Thursday, November 19, 2009

Afghanistan: Morale Down, US Payments To Insurgents Up

IT SHOULDN'T BE A SURPRISE TO ANYONE - especially after the massacre at Fort Hood - that soldiers in the US military are under strain. US troops have now been in Afghanistan for 8 years and have no real progress to show for it. Their commander, Gen. McChrystal, says that they're going to lose if they don't get tens of thousands more troops, and their president can't seem to make up his mind whether to follow the general's advice or not.
The conundrum of an occupation that is unravelling bit by bit is not only clear from a recent report (see video below) of Afghan insurgents over-running a US base - a common sight now that the US has abandoned rural Afghanistan. It is also painfully obvious from the recent article in The Nation magazine that revealed the US is actually paying insurgents to protect its supply trucks... from insurgents.

It is an accepted fact of the military logistics operation in Afghanistan that the US government funds the very forces American troops are fighting. And it is a deadly irony, because these funds add up to a huge amount of money for the Taliban. "It's a big part of their income," one of the top Afghan government security officials told The Nation in an interview. In fact, US military officials in Kabul estimate that a minimum of 10 percent of the Pentagon's logistics contracts--hundreds of millions of dollars--consists of payments to insurgents.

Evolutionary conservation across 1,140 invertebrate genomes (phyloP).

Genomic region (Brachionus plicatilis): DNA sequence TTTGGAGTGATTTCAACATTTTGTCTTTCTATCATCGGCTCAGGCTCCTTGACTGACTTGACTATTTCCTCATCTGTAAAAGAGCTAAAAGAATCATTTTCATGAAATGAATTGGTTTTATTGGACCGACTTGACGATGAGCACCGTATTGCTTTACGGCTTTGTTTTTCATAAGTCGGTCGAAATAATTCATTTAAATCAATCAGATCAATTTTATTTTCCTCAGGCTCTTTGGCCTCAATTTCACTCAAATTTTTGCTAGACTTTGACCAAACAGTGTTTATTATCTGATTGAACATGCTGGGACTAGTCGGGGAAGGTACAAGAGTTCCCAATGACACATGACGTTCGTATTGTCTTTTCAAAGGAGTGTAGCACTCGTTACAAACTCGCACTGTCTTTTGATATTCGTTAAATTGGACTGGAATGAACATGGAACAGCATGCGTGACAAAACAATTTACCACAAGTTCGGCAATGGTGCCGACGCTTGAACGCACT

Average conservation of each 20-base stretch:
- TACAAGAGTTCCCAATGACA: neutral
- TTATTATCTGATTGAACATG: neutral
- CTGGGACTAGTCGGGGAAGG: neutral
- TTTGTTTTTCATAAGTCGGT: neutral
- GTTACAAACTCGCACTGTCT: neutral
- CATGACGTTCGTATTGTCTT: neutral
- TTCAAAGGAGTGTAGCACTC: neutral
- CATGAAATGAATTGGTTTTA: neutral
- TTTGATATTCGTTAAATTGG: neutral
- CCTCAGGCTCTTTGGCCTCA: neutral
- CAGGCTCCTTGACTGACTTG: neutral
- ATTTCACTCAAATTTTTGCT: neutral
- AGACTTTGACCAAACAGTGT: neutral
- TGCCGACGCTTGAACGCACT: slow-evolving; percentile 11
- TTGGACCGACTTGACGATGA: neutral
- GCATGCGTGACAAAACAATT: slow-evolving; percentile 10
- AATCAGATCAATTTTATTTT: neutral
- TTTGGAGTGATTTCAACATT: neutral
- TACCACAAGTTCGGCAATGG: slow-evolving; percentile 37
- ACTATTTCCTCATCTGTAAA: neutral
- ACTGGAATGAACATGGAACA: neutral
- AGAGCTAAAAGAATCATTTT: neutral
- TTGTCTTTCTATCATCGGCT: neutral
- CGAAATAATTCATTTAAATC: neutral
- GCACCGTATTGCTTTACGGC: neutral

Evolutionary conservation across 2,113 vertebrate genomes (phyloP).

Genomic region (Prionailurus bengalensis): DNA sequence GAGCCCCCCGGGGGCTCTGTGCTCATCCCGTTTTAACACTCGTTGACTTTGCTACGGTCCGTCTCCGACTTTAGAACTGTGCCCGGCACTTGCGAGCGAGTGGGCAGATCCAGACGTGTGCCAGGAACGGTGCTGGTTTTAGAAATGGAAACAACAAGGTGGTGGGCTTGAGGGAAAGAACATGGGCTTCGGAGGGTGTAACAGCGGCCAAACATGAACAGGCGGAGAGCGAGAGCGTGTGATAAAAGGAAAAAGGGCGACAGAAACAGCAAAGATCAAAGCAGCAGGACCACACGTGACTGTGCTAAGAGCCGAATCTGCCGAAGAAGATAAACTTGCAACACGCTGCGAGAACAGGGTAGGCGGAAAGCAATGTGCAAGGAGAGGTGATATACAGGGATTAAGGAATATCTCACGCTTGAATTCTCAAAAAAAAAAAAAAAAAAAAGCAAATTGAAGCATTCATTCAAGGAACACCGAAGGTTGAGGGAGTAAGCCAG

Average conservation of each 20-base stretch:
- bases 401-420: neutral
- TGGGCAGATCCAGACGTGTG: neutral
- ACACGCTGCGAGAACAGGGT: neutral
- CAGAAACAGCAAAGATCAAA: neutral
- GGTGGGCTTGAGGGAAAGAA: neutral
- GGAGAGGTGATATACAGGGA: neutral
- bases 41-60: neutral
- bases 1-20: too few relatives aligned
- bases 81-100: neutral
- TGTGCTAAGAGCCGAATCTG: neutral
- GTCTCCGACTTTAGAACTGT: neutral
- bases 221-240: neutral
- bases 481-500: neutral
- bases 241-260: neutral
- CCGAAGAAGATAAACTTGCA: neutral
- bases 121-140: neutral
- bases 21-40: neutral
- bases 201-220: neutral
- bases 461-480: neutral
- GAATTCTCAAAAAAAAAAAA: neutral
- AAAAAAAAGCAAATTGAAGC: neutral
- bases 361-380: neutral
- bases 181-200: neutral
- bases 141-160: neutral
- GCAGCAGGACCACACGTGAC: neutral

The decomposition of US and NATO resolve and the lack of any obvious way to win against a people who have defeated more empires than perhaps any other, has inevitably infected US troop morale. As this article on ABC News reports, a US Army study has found that less than six percent of troops in Afghanistan report that their units have high morale. That's a drop from over 10 percent in 2007, itself a painfully low number. Many of these soldiers have now served two, three - and some even five - tours of duty in Afghanistan.

The war in Afghanistan now rivals the Revolutionary War and Vietnam as the longest American war in history, but military experts say the war in Afghanistan is different in one key way.
Unlike the other long wars, this one is being fought by an all-volunteer force. That means it's the same group of people who keep going back and doing the job.
Meanwhile, Senator John Kerry said in an interview with USA Today that the US and its NATO allies will be in Afghanistan for another four or five years, meaning more tours of duty for an already tired military force. And four or five years, while a long way off, is itself unlikely, with many NATO forces, including the largest non-US forces like Canada and Britain, getting set to leave in the next year and a half. At the same time, even formerly peaceful provinces, like Kunduz have seen a rise in fighting. Much of Kunduz is now under Taliban control and NATO and US supply transport through this province - itself a diversion from the increasingly impassable Khyber Pass route from Pakistan - faces constant harassment. This is the province where German troops ordered in an air strike in September after insurgents hijacked a fuel tanker, leading to the deaths of at least 125, dozens of them civilians. The situation has deteriorated steadily since then. The world - and US soldiers and the people of Afghanistan in particular - await Obama's decision on an increase in troop deployment.

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